The outdoors. No matter what time of year it is, there are great things you can find to do outside. A lot of walking around no matter what the temperature is. I’ve got my dog – he’s a Shepherd/Rottweiler cross kind of thing – so we go out and do between half an hour and an hour every day, so I get to really appreciate outside. Frame Lake Trail and Tin Can Hill are the two favorites, because they’re so close and so accessible and he can go off-leash in both those areas. So we’ll go and do the back part of Frame Lake Trail and Tin Can Hill, then out on the lakes. And during the winter, it’s a bit easier because you can access wherever.
What’s your least favourite thing about Yellowknife?
Housing costs. It drives me nuts how expensive it is to live in Yellowknife. I’m pretty sure it’s up there with Toronto and Vancouver – maybe not Vancouver, but Victoria – and it’s not the same size, so the costs should not be that high. And I think it may even be as expensive as Iqaluit, but we have a road to get to Yellowknife, so it doesn’t make any sense to me why it’s so expensive. I would love to own [a house] one day. Whether I’m ever going to in this market is a different question. And as a lawyer to be complaining about that I can only imagine what other people are experiencing in this market.
How do you spend your winters?
All year long, I’m walking around outside. During the winters it’s a lot more walking, or a little bit of skiing sometimes, just around on the lakes. I also do some more indoor things like swimming or yoga. And I really like volunteering, because then I get to be social and interact with people.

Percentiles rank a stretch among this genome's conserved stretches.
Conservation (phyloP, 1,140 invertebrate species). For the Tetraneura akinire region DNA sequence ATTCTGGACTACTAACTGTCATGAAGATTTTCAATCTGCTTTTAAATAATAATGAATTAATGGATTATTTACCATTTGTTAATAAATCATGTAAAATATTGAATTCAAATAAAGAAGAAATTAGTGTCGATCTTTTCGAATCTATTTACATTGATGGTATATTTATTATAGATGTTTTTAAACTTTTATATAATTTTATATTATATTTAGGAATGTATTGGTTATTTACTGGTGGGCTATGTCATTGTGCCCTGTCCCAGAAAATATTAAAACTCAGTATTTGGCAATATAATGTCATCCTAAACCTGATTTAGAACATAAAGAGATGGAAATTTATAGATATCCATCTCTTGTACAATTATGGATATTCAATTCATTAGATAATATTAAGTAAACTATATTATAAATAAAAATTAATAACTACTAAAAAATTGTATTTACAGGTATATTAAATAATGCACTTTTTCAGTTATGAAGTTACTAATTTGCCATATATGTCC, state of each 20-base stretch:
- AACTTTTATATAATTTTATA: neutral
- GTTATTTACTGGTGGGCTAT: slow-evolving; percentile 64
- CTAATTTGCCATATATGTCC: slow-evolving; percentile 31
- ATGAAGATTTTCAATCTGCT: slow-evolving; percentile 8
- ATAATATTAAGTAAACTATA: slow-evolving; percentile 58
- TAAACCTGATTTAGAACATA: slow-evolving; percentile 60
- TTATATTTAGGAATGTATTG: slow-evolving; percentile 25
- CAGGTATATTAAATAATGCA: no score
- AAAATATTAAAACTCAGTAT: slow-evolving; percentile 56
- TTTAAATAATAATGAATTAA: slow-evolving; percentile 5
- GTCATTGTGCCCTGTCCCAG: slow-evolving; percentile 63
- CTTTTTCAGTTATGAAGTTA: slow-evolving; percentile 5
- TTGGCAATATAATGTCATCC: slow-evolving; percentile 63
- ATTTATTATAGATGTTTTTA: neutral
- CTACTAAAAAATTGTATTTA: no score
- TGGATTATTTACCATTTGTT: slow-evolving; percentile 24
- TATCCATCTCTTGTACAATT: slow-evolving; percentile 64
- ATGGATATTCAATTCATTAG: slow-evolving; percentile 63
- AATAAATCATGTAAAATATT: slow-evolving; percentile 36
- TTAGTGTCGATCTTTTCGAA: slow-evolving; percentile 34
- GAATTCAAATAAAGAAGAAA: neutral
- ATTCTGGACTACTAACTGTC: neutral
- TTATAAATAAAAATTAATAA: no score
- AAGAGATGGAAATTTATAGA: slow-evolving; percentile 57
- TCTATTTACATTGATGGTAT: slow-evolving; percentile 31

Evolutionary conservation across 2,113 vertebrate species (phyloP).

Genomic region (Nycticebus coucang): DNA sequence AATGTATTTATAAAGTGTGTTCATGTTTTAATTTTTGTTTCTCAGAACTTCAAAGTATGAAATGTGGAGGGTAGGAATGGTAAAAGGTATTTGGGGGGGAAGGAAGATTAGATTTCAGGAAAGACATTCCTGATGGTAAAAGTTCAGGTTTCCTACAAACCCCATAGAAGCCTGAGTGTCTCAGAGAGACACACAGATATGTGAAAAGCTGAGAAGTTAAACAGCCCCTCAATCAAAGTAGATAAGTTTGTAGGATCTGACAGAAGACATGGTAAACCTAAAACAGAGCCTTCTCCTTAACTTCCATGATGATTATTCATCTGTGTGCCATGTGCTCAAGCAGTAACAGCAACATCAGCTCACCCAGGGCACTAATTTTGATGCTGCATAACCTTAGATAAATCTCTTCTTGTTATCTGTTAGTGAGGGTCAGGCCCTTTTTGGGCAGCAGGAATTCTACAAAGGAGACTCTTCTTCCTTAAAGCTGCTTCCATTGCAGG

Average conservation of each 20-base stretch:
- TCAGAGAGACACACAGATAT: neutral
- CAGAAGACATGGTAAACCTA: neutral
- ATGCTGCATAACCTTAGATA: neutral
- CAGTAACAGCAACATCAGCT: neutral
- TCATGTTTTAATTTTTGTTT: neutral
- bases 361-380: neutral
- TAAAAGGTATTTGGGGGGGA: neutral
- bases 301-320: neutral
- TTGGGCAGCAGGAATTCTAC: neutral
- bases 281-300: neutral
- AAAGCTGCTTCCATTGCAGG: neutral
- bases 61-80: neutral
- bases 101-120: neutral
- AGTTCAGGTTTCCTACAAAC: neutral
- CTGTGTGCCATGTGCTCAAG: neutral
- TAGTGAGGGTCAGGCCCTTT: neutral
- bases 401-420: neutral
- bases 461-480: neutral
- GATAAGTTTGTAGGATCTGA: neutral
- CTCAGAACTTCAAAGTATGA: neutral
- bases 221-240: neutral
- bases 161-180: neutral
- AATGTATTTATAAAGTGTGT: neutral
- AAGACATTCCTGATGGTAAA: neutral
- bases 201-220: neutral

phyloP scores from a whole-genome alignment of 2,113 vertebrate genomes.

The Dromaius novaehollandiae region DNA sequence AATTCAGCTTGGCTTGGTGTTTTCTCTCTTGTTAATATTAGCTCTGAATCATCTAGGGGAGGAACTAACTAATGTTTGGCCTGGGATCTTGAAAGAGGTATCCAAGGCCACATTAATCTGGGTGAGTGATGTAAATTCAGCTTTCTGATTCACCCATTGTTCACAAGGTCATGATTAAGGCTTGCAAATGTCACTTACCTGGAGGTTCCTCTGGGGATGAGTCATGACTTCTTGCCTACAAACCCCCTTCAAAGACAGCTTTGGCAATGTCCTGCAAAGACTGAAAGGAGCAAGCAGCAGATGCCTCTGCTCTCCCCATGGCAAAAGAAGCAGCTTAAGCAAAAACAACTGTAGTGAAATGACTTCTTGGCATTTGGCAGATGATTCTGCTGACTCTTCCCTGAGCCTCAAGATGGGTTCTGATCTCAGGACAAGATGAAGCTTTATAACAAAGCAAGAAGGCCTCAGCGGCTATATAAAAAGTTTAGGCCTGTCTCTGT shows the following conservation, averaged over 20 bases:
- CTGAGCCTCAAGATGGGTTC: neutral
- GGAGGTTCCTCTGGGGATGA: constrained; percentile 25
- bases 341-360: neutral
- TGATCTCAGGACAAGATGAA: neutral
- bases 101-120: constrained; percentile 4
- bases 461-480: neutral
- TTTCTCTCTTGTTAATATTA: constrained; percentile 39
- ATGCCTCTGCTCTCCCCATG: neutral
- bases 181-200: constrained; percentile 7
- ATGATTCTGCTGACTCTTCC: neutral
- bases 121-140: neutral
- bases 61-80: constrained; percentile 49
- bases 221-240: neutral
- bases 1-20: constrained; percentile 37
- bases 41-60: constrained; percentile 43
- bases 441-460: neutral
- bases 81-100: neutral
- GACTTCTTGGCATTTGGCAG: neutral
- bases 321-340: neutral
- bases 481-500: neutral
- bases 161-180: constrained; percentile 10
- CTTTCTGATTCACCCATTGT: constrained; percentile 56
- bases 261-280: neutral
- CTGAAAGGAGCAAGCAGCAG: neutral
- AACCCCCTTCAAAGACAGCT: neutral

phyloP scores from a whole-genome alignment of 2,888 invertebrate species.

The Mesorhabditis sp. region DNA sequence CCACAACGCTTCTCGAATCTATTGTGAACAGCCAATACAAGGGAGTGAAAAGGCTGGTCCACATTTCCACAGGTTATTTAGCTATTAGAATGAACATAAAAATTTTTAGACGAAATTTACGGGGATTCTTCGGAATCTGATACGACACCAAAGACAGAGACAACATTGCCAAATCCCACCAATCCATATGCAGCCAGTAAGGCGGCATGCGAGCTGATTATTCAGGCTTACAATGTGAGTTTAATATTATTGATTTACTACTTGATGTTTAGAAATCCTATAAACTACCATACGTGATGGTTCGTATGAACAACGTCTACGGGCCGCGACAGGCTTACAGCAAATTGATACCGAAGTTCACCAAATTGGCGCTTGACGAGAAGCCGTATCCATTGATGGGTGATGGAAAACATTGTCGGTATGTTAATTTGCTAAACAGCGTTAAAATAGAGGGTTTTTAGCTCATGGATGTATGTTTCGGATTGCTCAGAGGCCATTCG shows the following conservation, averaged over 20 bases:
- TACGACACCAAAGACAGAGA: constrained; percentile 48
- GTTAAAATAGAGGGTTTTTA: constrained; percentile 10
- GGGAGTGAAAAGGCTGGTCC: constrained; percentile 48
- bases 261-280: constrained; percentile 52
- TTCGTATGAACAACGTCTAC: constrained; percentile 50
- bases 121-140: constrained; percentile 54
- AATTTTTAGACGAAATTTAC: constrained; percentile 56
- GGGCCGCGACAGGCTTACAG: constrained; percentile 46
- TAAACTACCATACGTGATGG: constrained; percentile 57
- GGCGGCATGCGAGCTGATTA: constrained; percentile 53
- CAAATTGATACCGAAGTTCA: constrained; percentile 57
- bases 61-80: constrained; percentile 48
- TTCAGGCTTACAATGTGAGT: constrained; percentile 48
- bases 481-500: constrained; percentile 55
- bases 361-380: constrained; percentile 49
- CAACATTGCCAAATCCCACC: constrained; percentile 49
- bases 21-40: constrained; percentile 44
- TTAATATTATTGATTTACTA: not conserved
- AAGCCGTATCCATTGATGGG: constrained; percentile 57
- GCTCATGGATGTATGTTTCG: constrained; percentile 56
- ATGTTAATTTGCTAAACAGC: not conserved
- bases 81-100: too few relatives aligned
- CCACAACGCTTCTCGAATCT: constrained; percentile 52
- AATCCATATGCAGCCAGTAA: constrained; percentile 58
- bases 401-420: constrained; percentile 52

How do you spend your summers?
Kind of the same, only I’m wearing different clothes and I jog a lot more in the summer. I go and run the dog, better exercise for him, better exercise for me. I like to swim a lot, so I’ll go with the dog and jump in the lake — Long Lake, not the Big Lake. And not Frame Lake, I’ve always been a little bit wary of swimming in Frame Lake. I’ve heard that it’s safe to swim in but people just don’t do it for some reason, I don’t know what it is. I like canoeing, but I don’t do as much because of the dog. He does not like canoes at this point, and he’s 75 pounds, so if he’s not comfortable, nobody is comfortable in the canoe. I’m working on that.
What kind of opportunities have you found in Yellowknife that you don’t think you’d find elsewhere?
You can find things here that you can’t find in the south in all realms of life. I don’t know if in the south I would have become a part-time firefighter. And unless you’re living in a smaller community, you probably wouldn’t have access to the great outdoors to the same degree. I think if I was living in the south I would be living in a big city, so you just wouldn’t get access to the same green spaces you get up here. I’m also getting experience professionally doing work that I probably wouldn’t be doing in the south. I’d probably still be doing very minor matters if I was a crown in the south with only a year under my belt. Up here, I’m taking on bigger files, and I get to use my discretion. If I’m not comfortable taking a file I say, ‘I don’t know if I should be running this file.’ Which I have done a couple of times, because I’ve been handed files that I just wouldn’t be comfortable running myself.
Are you a Yellowknife Lifer?
I think that probably depends on a couple of things to be determined in the next few years of my life. But I would say I’m probably a northern lifer. I’ll be in and out of the North probably throughout my life, because it has a special place in my heart and I think there’s a lot of good work to be done up here, and I’m probably in a position to at least help contribute in some way.